Thanks! See you all for poetic convos on Friday!!
For me, poetry has always beens very closely linked with music. I know it may be limiting myself, but I very rarely can write without listening to music simultaneously. This is true for practically all writing (I’m listening to Fleet Foxes right now), however, it is especially true for poetry writing. When I write poetry, I always feel like I need some extra creative stimulation and music provides that extra buzz in my brain that is needed to produce anything creative. I need to be a *little* distracted in order to focus. Meaning, a minuscule part of my brain needs to be engaged in the music I’m listening to, but then in turn using that to feed into the creative energy I need to generate to write a poem. Often times I’ll even use the mood/rhythm of whatever I’m listening to affect the mood/rhythm/tone/sometimes even content of my poetry. This really works well for me.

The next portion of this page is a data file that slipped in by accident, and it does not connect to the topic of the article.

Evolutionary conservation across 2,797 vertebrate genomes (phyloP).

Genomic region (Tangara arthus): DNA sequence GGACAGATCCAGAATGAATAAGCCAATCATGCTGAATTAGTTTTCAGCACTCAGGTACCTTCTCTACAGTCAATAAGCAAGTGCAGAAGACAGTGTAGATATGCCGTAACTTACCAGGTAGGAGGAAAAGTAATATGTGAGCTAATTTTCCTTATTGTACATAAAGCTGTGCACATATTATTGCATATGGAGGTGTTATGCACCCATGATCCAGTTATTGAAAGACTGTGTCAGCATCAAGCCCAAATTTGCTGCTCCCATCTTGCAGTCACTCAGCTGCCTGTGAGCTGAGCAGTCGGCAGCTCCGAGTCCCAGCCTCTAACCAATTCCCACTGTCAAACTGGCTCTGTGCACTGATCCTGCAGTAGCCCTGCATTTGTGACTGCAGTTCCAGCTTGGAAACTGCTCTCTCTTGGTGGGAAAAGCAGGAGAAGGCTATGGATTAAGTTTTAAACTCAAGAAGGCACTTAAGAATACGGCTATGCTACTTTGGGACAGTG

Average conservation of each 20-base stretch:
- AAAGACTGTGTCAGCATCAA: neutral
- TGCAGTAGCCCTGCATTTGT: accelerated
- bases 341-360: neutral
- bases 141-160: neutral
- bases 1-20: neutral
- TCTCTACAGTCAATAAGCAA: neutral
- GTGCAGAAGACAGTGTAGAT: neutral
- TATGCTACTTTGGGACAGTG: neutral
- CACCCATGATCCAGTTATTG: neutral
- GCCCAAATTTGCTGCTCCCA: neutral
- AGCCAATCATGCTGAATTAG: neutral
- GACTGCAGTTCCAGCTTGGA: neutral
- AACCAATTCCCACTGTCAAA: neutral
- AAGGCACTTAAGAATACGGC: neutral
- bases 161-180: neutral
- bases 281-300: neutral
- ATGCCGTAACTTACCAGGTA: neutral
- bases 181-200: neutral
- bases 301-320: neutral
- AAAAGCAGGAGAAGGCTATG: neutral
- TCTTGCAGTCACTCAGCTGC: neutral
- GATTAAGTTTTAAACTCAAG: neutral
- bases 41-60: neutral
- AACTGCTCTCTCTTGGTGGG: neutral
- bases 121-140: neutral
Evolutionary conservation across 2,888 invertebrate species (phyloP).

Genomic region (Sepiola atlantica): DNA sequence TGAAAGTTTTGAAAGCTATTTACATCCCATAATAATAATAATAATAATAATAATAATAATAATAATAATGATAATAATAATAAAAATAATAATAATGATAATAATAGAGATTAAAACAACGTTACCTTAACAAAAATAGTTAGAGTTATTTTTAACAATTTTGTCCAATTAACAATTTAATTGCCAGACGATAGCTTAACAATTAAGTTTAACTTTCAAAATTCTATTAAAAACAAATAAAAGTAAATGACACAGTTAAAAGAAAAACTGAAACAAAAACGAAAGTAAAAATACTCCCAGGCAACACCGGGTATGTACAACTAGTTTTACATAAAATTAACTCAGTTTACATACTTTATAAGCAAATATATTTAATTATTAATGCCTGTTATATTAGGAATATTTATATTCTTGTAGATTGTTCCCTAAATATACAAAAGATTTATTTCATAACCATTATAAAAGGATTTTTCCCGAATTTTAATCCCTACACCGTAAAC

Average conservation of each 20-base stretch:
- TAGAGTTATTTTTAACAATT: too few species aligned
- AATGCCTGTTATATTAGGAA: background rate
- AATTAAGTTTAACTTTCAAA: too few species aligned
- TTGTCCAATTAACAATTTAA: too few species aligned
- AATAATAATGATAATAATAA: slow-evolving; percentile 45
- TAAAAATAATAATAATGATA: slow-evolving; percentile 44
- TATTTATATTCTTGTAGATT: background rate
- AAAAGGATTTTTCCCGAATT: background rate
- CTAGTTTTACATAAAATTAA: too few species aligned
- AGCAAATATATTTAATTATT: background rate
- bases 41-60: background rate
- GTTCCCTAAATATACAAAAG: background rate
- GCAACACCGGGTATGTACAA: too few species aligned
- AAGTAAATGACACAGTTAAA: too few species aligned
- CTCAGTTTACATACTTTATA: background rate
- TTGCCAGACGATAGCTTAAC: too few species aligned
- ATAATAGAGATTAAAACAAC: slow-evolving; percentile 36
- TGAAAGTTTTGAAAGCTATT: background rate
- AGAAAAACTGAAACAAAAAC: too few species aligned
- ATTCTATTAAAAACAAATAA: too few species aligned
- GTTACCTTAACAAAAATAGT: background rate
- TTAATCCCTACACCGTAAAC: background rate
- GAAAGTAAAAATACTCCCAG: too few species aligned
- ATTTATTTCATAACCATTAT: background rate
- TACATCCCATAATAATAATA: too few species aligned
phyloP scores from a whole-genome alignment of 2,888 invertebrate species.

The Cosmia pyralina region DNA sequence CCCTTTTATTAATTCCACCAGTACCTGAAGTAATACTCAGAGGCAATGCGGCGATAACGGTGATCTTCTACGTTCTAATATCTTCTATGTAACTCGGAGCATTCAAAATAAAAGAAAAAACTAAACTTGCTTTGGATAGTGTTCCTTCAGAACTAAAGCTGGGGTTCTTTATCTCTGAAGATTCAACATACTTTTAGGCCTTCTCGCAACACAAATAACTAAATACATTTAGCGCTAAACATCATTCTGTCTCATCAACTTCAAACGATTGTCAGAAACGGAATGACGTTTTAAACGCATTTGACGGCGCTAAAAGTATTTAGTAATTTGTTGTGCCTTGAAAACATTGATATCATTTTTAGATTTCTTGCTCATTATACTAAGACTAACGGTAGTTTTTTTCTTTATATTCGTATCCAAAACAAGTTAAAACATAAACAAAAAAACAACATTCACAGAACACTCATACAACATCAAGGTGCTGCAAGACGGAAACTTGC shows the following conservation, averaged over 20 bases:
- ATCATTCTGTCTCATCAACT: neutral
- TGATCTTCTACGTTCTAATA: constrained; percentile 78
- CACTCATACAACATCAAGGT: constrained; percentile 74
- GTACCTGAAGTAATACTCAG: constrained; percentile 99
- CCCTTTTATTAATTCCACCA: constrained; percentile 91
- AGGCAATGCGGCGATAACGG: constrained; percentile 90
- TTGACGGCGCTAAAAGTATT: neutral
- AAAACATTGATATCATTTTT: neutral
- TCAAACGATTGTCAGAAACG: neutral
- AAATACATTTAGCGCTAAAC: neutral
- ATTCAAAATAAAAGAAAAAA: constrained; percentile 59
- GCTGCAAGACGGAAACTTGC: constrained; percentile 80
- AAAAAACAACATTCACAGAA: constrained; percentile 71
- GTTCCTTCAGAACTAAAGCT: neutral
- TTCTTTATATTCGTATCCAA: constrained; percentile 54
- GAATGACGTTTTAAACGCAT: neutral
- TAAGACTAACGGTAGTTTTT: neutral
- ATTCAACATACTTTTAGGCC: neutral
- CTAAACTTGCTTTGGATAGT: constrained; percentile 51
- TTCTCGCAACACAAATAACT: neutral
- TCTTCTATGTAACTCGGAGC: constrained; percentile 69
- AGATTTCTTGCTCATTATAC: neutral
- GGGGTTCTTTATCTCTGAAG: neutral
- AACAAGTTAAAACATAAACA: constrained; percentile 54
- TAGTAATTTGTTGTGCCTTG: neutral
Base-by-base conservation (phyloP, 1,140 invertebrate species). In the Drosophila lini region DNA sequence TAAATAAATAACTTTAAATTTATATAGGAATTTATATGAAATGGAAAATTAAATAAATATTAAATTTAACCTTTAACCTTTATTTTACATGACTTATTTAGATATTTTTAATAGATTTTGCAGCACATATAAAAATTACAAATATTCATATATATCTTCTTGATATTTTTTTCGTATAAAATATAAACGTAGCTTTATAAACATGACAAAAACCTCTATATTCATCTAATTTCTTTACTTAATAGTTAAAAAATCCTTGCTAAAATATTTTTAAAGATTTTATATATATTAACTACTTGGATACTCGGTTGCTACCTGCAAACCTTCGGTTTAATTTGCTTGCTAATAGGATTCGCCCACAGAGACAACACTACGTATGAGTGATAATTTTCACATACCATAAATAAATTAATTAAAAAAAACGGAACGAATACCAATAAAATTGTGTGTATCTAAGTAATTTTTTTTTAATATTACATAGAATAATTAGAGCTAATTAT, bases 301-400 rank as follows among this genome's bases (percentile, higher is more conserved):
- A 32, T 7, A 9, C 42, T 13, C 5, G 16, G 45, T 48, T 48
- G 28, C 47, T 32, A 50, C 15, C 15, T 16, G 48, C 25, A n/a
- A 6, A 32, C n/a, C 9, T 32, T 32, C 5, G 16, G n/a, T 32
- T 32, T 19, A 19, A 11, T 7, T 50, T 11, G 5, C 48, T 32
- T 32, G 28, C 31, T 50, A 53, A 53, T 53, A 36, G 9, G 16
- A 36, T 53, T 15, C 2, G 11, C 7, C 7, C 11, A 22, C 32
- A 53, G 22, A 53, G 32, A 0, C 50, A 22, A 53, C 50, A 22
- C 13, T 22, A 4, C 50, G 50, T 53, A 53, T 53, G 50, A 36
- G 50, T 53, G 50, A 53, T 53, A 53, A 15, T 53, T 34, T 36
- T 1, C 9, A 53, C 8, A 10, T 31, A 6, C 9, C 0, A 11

Furthermore, when I read other’s poetry I am usually reminded of a particular song or artist, or at least genre. Maybe this is just because I grew up around music, in a family of musicians, went to music high school….that my brain is too immersed in music to disconnect it with everything else. Does this happen to other people?? Or maybe if it’s not music, a sport? What is something outside of poetry that truly affects your poetry??
So even through creative writing class last semester, this semester’s poetry workshop, and officially becoming a creative writing major, I still have trouble calling myself a “poet”–even a “writer” sometimes. I guess there’s something about the art that feels like I’m always working towards becoming that, and it seems so far away all the time. I know professors in creative writing classes often address us as “writers” or “poets”, but to me–and maybe it really is just me–it still feels weird to accept that. I don’t know if it’s because I’ve never been published or because I know I’m young… But when did/do we become “poets”? Is it once we’re published? Or was it all the way back when we wrote our first poems? Anyone else have any thoughts on this or am I just rambling and not making any sense?